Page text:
All right – by the web, I actually mean Facebook. That seems to have become the place where the glurge gathers. An awful lot of conscience-easing takes place on Facebook: it’s a quick and lazy way of sharing trivial information about your life, and a quick and lazy way of showing that you ‘care’ about Stuff That Matters. For example, a group was set up last week (and sorry, I can’t find a link, but trust me on this) to register support for the family of a missing five-year-old, where the only rule was to give your name and current location as a gesture that you were thinking about them. At the other end of the spectrum of love, a twenty-year-old man has been jailed for being offensive, but predominantly stupid.

Upon superficial examination, the Matthew Wood thing is sickening, and the April Jones support group heartfelt and well-meant. But it’s never that simple. Matthew Wood was an eejit and I’m not about to debate the merits of free speech versus the responsibility to keep your mouth shut if what you have to say is so vehemently nasty (irrespective of whether or not he was joking, there’s a time and a place – at the same time, the support group is really just a way of generating Facebook traffic and reaching an obscene amount of comments and likes simply because you can. I don’t care what the organisers say; there is basically no merit in it whatsoever. It doesn’t find the girl. There are official groups for that, and I don’t know how far they’ve got. This is just something you can conveniently share as a status update that allows you to pay lip service for causes that you actually care about far less than who may have fixed this week’s X-Factor. The petition-signing / armchair justice-advocating / virtual candle-lighting charade has no real purpose; it merely allows us all to further harbour the delusion that there’s any kind of mass community on Facebook, when really it’s only ever been about pockets and hubs. It’s stuff for people who want to say they care without actually doing anything, which is perhaps worse than simply not caring at all.

Anyway, this clicktivism irritates the hell out of me, because I have never understood the point of plastering photos of disabled children all over my timeline in order to remind people that disabled children exist and that we shouldn’t stare at them. Nor do I comprehend why I should be emotionally blackmailed into copy-and-pasting a status about cancer / welfare / mental illness, with the implication that any refusal on my part would be taken as a sign that I didn’t care about the issue in question. You know the sort: “If you don’t post this photo of a girl with only one arm and a cleft palate, it means you kill puppies, eat babies and HAVE NO SOUL”. I have good friends who insist on wallowing in the cesspit of such inanity, and I can never figure out why, but my real gripe is with the idiots who actually start them going in the first place. I’m a fairly tolerant sort, by the standards of your average centre-left Englishman – but seriously, the people who come up with this garbage should have to shampoo my crotch.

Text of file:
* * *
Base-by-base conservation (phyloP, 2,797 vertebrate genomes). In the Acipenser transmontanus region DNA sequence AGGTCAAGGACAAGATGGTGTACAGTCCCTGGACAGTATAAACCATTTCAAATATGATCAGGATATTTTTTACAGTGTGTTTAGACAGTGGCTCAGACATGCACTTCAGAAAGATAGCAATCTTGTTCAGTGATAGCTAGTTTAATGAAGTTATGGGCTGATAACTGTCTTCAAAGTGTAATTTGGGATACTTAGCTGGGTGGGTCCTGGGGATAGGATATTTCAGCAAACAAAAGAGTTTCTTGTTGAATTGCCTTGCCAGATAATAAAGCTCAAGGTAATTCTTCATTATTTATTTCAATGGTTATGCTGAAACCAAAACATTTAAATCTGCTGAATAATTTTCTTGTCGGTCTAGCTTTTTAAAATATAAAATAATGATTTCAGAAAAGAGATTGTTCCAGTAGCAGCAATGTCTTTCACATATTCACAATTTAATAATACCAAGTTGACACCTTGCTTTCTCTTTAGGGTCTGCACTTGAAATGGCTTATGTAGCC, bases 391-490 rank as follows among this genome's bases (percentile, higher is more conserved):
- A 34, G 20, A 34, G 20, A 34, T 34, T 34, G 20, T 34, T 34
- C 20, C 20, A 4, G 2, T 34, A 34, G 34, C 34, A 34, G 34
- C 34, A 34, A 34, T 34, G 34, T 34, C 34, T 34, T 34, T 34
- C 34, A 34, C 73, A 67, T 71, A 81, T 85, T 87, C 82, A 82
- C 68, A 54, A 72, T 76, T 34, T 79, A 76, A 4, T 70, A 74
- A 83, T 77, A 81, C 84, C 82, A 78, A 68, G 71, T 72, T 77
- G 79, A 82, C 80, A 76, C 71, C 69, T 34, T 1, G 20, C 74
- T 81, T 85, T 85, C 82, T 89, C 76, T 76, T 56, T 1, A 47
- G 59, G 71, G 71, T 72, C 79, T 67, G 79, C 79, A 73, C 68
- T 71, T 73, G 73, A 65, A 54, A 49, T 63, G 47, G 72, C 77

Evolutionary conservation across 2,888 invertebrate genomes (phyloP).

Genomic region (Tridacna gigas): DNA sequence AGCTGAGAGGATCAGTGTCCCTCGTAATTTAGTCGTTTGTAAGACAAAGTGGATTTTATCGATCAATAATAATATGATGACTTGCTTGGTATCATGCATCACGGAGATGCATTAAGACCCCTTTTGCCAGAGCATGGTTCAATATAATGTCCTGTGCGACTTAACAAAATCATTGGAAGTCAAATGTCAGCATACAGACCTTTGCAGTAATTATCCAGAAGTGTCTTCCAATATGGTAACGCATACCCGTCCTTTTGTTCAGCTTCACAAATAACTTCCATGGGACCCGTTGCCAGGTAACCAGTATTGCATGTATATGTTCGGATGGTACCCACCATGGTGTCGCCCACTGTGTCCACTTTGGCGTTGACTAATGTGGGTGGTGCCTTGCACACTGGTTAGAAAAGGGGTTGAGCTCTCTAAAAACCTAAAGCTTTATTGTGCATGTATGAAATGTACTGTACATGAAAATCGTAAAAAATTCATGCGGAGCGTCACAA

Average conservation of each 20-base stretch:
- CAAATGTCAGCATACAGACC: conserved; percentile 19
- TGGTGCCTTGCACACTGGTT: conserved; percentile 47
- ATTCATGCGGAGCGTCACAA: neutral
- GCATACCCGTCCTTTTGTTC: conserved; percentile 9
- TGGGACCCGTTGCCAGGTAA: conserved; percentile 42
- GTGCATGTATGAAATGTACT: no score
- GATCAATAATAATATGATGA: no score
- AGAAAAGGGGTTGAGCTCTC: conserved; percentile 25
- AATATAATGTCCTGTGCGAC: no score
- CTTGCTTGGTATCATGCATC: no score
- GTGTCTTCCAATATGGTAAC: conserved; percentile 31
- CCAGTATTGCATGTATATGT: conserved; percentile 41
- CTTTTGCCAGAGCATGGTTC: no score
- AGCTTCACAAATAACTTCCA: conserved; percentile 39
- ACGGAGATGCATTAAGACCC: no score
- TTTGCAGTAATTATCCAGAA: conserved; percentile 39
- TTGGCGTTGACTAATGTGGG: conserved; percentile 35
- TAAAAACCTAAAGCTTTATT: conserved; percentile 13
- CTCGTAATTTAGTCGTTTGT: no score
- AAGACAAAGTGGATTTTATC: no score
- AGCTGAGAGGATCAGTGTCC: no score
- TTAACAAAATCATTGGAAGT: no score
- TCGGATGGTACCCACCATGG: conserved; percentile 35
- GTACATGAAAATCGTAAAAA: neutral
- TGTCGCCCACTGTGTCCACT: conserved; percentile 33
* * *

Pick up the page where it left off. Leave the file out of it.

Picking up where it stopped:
But I’m ranting.

Anyway, I am doing my own. First of all, there was the chicken.

Then, just the other day, I did this.

And within twenty minutes of that going on my wall, Gareth had created this.

It’s the little things that count.

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Why the Weeping Angels are rubbish

Let’s get this out of the way. ‘Blink’ is my favourite episode of New Who. Moffat achieves more in the forty-odd minutes of that than he’s achieved in two bloated, choppy series as head writer. There have been some wonderful Eleventh Doctor moments, and Matt Smith has been terrific, but – as we feared – the quality of Moffat’s writing has suffered. The time was that everything he did was wondrous. These days, for every ‘Eleventh Hour’ there’s a ‘Beast Below’, and for every ‘Girl in the Fireplace’ there’s a ‘Wedding of River Song’. It’s unclear whether this has happened because Moffat simply no longer has the time to tighten and refine his scripts as before. That would be a normal explanation. What’s more likely, however, is that the habits and conceits that were effective over single episodes simply do not translate well to the season-length arcs for which he is now responsible.

Like Davies before him, Moffat has his recurring themes. The use of technology for emotional impact (across video screens, telephones or voice communicators) is one. The ontological paradox is another. ‘Blink’ was full of them, but a common trend these days is to stretch them over the course of a series or even beyond. (Series five eventually revealed that the cracks were caused by an exploding TARDIS, but even at the end of ‘The Big Bang’ we still had no idea about what ‘Silence will fall’ meant; there are days even now when I’m not entirely sure.)

At this point, you’re either nodding your head in recognition because you agree with me, or (more likely) shaking it in dissent wondering “Where the hell is he coming from, saying our beloved Weeping Angels are rubbish? I’d rather have them than a Dalek any day”. And in a way, you’d be right. Because in ‘Blink’, the Angels are terrific. They’re simultaneously familiar and unfamiliar, relatively original and (in that first appearance) utterly terrifying. ‘Blink’ is the cheap episode and it shows, but credit where credit’s due: Moffat takes a shoestring budget and, much like the original production teams in Classic Who, uses his imagination to work wonders.